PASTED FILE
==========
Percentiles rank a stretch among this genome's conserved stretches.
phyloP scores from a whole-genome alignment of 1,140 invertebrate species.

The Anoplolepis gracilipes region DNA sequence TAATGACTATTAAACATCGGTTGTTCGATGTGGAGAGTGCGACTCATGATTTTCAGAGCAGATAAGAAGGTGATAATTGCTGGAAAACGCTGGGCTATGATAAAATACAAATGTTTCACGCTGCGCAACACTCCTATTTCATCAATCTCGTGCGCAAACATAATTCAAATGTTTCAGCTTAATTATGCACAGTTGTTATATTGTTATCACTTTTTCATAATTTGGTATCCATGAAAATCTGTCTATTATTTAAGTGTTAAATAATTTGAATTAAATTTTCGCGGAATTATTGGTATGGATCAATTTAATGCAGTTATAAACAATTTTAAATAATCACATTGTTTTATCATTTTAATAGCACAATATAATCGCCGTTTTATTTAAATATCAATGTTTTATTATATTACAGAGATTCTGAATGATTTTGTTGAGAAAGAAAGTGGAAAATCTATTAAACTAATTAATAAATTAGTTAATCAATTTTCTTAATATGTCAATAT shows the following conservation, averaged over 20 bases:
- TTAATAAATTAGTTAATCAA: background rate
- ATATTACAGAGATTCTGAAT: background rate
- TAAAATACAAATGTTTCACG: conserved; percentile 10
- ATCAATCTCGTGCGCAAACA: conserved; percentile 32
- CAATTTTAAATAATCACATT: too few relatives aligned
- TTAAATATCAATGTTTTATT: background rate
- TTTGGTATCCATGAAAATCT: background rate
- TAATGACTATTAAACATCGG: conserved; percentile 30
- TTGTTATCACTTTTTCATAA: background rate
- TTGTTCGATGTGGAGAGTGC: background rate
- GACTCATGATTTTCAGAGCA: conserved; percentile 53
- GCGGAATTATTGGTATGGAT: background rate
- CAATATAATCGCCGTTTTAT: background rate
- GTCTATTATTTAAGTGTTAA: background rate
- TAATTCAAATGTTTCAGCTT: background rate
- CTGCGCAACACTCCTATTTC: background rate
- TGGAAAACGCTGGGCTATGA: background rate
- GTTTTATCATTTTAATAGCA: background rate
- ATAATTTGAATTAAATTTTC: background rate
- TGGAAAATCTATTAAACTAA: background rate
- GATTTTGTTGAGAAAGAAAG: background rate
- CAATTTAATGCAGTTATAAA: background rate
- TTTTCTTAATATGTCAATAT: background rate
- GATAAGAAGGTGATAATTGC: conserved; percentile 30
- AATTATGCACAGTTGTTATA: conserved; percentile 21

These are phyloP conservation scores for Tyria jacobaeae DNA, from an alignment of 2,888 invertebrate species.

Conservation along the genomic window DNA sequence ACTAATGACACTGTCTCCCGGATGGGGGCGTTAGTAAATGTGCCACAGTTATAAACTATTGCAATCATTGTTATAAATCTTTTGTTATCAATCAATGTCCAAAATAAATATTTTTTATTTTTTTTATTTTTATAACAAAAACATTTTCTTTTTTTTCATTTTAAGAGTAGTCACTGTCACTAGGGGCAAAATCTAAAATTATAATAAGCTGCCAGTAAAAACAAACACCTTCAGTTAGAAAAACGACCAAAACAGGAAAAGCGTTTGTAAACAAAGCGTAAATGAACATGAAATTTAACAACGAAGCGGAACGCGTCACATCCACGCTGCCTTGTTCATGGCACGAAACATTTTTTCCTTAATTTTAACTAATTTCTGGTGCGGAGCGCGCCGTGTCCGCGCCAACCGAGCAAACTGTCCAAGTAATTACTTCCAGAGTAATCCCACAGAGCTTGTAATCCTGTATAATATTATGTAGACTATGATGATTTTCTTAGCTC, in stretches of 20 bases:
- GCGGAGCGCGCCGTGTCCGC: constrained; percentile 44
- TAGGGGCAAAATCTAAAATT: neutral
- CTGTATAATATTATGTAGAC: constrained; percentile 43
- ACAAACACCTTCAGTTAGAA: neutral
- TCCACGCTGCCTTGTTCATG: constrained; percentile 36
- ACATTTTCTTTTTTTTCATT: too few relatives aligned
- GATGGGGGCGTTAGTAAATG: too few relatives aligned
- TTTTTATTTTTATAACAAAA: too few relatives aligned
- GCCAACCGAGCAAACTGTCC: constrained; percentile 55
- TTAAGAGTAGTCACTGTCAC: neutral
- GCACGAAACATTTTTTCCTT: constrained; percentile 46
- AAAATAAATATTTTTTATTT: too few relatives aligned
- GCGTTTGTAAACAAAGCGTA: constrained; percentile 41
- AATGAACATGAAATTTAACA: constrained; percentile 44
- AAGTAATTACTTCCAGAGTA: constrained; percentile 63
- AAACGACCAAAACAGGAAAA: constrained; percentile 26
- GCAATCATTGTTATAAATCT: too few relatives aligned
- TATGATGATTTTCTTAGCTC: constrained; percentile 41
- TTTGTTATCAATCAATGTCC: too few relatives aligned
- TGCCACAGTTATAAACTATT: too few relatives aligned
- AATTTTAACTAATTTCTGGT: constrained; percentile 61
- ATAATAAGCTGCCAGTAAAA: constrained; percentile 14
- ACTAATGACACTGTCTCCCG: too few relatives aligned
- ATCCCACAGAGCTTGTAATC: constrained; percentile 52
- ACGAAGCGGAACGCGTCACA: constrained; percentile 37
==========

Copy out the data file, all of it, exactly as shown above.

Percentiles rank a stretch among this genome's conserved stretches.
phyloP scores from a whole-genome alignment of 1,140 invertebrate species.

The Anoplolepis gracilipes region DNA sequence TAATGACTATTAAACATCGGTTGTTCGATGTGGAGAGTGCGACTCATGATTTTCAGAGCAGATAAGAAGGTGATAATTGCTGGAAAACGCTGGGCTATGATAAAATACAAATGTTTCACGCTGCGCAACACTCCTATTTCATCAATCTCGTGCGCAAACATAATTCAAATGTTTCAGCTTAATTATGCACAGTTGTTATATTGTTATCACTTTTTCATAATTTGGTATCCATGAAAATCTGTCTATTATTTAAGTGTTAAATAATTTGAATTAAATTTTCGCGGAATTATTGGTATGGATCAATTTAATGCAGTTATAAACAATTTTAAATAATCACATTGTTTTATCATTTTAATAGCACAATATAATCGCCGTTTTATTTAAATATCAATGTTTTATTATATTACAGAGATTCTGAATGATTTTGTTGAGAAAGAAAGTGGAAAATCTATTAAACTAATTAATAAATTAGTTAATCAATTTTCTTAATATGTCAATAT shows the following conservation, averaged over 20 bases:
- TTAATAAATTAGTTAATCAA: background rate
- ATATTACAGAGATTCTGAAT: background rate
- TAAAATACAAATGTTTCACG: conserved; percentile 10
- ATCAATCTCGTGCGCAAACA: conserved; percentile 32
- CAATTTTAAATAATCACATT: too few relatives aligned
- TTAAATATCAATGTTTTATT: background rate
- TTTGGTATCCATGAAAATCT: background rate
- TAATGACTATTAAACATCGG: conserved; percentile 30
- TTGTTATCACTTTTTCATAA: background rate
- TTGTTCGATGTGGAGAGTGC: background rate
- GACTCATGATTTTCAGAGCA: conserved; percentile 53
- GCGGAATTATTGGTATGGAT: background rate
- CAATATAATCGCCGTTTTAT: background rate
- GTCTATTATTTAAGTGTTAA: background rate
- TAATTCAAATGTTTCAGCTT: background rate
- CTGCGCAACACTCCTATTTC: background rate
- TGGAAAACGCTGGGCTATGA: background rate
- GTTTTATCATTTTAATAGCA: background rate
- ATAATTTGAATTAAATTTTC: background rate
- TGGAAAATCTATTAAACTAA: background rate
- GATTTTGTTGAGAAAGAAAG: background rate
- CAATTTAATGCAGTTATAAA: background rate
- TTTTCTTAATATGTCAATAT: background rate
- GATAAGAAGGTGATAATTGC: conserved; percentile 30
- AATTATGCACAGTTGTTATA: conserved; percentile 21

These are phyloP conservation scores for Tyria jacobaeae DNA, from an alignment of 2,888 invertebrate species.

Conservation along the genomic window DNA sequence ACTAATGACACTGTCTCCCGGATGGGGGCGTTAGTAAATGTGCCACAGTTATAAACTATTGCAATCATTGTTATAAATCTTTTGTTATCAATCAATGTCCAAAATAAATATTTTTTATTTTTTTTATTTTTATAACAAAAACATTTTCTTTTTTTTCATTTTAAGAGTAGTCACTGTCACTAGGGGCAAAATCTAAAATTATAATAAGCTGCCAGTAAAAACAAACACCTTCAGTTAGAAAAACGACCAAAACAGGAAAAGCGTTTGTAAACAAAGCGTAAATGAACATGAAATTTAACAACGAAGCGGAACGCGTCACATCCACGCTGCCTTGTTCATGGCACGAAACATTTTTTCCTTAATTTTAACTAATTTCTGGTGCGGAGCGCGCCGTGTCCGCGCCAACCGAGCAAACTGTCCAAGTAATTACTTCCAGAGTAATCCCACAGAGCTTGTAATCCTGTATAATATTATGTAGACTATGATGATTTTCTTAGCTC, in stretches of 20 bases:
- GCGGAGCGCGCCGTGTCCGC: constrained; percentile 44
- TAGGGGCAAAATCTAAAATT: neutral
- CTGTATAATATTATGTAGAC: constrained; percentile 43
- ACAAACACCTTCAGTTAGAA: neutral
- TCCACGCTGCCTTGTTCATG: constrained; percentile 36
- ACATTTTCTTTTTTTTCATT: too few relatives aligned
- GATGGGGGCGTTAGTAAATG: too few relatives aligned
- TTTTTATTTTTATAACAAAA: too few relatives aligned
- GCCAACCGAGCAAACTGTCC: constrained; percentile 55
- TTAAGAGTAGTCACTGTCAC: neutral
- GCACGAAACATTTTTTCCTT: constrained; percentile 46
- AAAATAAATATTTTTTATTT: too few relatives aligned
- GCGTTTGTAAACAAAGCGTA: constrained; percentile 41
- AATGAACATGAAATTTAACA: constrained; percentile 44
- AAGTAATTACTTCCAGAGTA: constrained; percentile 63
- AAACGACCAAAACAGGAAAA: constrained; percentile 26
- GCAATCATTGTTATAAATCT: too few relatives aligned
- TATGATGATTTTCTTAGCTC: constrained; percentile 41
- TTTGTTATCAATCAATGTCC: too few relatives aligned
- TGCCACAGTTATAAACTATT: too few relatives aligned
- AATTTTAACTAATTTCTGGT: constrained; percentile 61
- ATAATAAGCTGCCAGTAAAA: constrained; percentile 14
- ACTAATGACACTGTCTCCCG: too few relatives aligned
- ATCCCACAGAGCTTGTAATC: constrained; percentile 52
- ACGAAGCGGAACGCGTCACA: constrained; percentile 37